By Claire West

Future business leaders from across Europe are increasingly shunning their home countries to live and study in Asia.

Figures from each of the top four business schools in Asia show that between three and 64 times as many Europeans are applying to MBA courses there now compared with a decade ago.

Now the four highest-ranked business schools in Asia - China Europe International Business School (CEIBS) in Shanghai, HKUST Business School in Hong Kong, Indian School of Business (ISB) in India, and Nanyang Business School in Singapore - are seeking to capitalise on the surge in demand by joining forces to target European candidates.

Professor Rolf D, Cremer, Dean and Vice President of CEIBS said: “More businesses, and consequently more wealth, are moving from West to East each year.

“Some 139 of the Fortune Global 500 are now based in Asia, a 10 per cent increase from 2008 to 2009. Despite the global financial crisis, Asia is growing at an astonishing rate.

“Tomorrow’s global business leaders clearly see this. They appreciate the imperative and the value of understanding Asian culture in kick-starting their careers, something they can only achieve by living and working in one of the region’s most influential cities.”

The four business schools are putting their competitive differences aside to jointly travel, attend and speak at a number of MBA fairs across Europe and North America this Autumn.

Ahead of those visits, the four schools — united under the banner Top Asia Business Schools - have released combined figures showing their application trends over the past 10 years.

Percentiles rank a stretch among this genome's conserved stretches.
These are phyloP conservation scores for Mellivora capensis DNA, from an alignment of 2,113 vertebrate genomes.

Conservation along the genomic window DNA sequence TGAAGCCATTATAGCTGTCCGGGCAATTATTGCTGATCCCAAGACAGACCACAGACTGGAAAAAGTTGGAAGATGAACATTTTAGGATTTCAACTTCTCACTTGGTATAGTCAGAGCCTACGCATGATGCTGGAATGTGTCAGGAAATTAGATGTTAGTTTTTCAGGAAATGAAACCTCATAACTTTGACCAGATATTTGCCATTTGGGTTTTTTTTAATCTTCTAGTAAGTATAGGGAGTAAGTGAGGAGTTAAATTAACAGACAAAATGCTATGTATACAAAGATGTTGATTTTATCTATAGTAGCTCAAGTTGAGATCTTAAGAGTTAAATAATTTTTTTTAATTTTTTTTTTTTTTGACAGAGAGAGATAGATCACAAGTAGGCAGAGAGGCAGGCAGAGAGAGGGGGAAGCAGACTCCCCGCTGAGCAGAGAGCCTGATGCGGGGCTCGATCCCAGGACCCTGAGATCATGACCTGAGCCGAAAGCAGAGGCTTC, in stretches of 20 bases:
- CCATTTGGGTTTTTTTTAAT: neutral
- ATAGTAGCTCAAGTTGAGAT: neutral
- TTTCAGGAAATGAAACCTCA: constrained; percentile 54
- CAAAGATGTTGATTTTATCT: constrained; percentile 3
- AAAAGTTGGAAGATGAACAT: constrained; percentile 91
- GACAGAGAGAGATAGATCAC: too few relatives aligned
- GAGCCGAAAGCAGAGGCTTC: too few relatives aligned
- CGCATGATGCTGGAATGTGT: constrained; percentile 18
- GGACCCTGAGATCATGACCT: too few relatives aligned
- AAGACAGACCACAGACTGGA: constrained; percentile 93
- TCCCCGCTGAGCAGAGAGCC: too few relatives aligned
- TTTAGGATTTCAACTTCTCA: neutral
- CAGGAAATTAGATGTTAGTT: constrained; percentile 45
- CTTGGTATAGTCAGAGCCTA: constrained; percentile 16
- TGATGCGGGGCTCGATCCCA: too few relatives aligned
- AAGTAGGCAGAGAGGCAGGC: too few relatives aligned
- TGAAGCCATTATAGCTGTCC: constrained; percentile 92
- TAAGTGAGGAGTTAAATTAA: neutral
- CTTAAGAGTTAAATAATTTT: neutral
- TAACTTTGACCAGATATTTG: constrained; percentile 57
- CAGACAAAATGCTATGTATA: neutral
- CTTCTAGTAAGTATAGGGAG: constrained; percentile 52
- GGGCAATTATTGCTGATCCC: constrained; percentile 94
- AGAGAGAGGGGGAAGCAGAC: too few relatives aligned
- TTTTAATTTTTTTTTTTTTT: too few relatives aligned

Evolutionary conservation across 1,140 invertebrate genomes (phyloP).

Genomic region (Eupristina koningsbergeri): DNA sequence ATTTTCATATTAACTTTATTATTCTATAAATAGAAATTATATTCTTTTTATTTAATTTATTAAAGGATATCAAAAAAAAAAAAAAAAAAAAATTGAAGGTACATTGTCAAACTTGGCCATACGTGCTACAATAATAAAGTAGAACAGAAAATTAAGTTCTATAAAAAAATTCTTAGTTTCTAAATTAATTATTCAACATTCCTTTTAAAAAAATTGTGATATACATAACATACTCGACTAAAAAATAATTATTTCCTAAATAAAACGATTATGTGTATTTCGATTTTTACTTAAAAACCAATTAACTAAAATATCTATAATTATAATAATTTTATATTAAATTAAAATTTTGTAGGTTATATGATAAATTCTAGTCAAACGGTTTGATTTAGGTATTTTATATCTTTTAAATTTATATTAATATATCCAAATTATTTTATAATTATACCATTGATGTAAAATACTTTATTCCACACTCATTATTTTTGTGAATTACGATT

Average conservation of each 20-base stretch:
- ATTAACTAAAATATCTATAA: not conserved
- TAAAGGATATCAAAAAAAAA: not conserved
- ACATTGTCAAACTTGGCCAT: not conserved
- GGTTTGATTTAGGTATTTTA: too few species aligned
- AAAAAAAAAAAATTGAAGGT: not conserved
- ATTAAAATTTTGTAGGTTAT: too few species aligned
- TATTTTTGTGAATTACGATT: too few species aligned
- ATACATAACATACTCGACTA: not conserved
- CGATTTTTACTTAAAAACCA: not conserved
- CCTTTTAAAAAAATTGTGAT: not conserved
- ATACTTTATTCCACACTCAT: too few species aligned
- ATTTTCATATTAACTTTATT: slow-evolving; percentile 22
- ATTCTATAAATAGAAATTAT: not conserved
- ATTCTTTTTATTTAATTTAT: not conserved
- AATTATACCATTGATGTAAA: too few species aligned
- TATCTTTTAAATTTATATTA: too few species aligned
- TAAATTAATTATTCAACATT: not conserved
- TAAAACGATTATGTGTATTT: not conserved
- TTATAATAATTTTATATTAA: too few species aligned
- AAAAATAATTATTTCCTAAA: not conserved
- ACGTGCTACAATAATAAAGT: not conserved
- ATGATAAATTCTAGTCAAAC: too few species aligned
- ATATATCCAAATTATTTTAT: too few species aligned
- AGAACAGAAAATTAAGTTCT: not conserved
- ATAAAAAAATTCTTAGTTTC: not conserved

Since 2001, each of the schools has seen applications to study for an MBA go up by between 320 and 6,400 per cent.

Even in the past five years, applications to the four schools have risen by between 30 and 325 per cent.

Each of the four business schools already boast World-class reputations and all rank among the top 30 in the World. All are located in the key centres of Asian excellence with potential for significant economic growth.

Despite only being founded in 1994, CEIBS was recognised as Asia’s best business school for six consecutive years. With a student population that is 60 per cent Chinese, CEIBS offers a gateway to the largest network of graduates in China.

Since 2001, CEIBS has seen application number rise by 6,400 per cent, with levels today around 31 per cent higher than they were five years ago.

HKUST Business School is ranked as the ninth best in the world by the Financial Times. The fact that 92 per cent of students come from outside Hong Kong (from more than 25 countries) also helps place HKUST Business School among the top ten B-schools for International Students.

HKUST Business School’s applications have risen 663 per cent since 1991, and 135 per cent since 2006.

The Indian School of Business is the youngest B-School to be ranked in the top 12 by the Financial Times. The best in global faculty from its associate schools Wharton, Kellogg and London Business School teach on a state-of-the-art 260-acre campus in Hyderabad, India.

It’s seen interest in the MBA course rise by 466 per cent since 2001, and by 325 per cent since 2006.

Finally, Nanyang Business School in Singapore, ranked by the FT as the best in South East Asia, offers students the opportunity to study in what many believe is the world’s easiest city for business, and the most open economy for international trade.

It has seen applications rise by 320 per cent in the decade since 2001, and by 110 per cent since 2006.

Ajit Rangnekar, Dean of ISB added: “While we compete with each other for students, we share a real passion for excellence in business education and for Asia.

“Despite the global financial crisis, Asia continues to grow at an astonishing rate and - to sustain this - we need more global business leaders with a deep understanding of the region, its cultures and its potential.

“By presenting ourselves as a group, it is easier to showcase opportunities for European students at each of our schools. “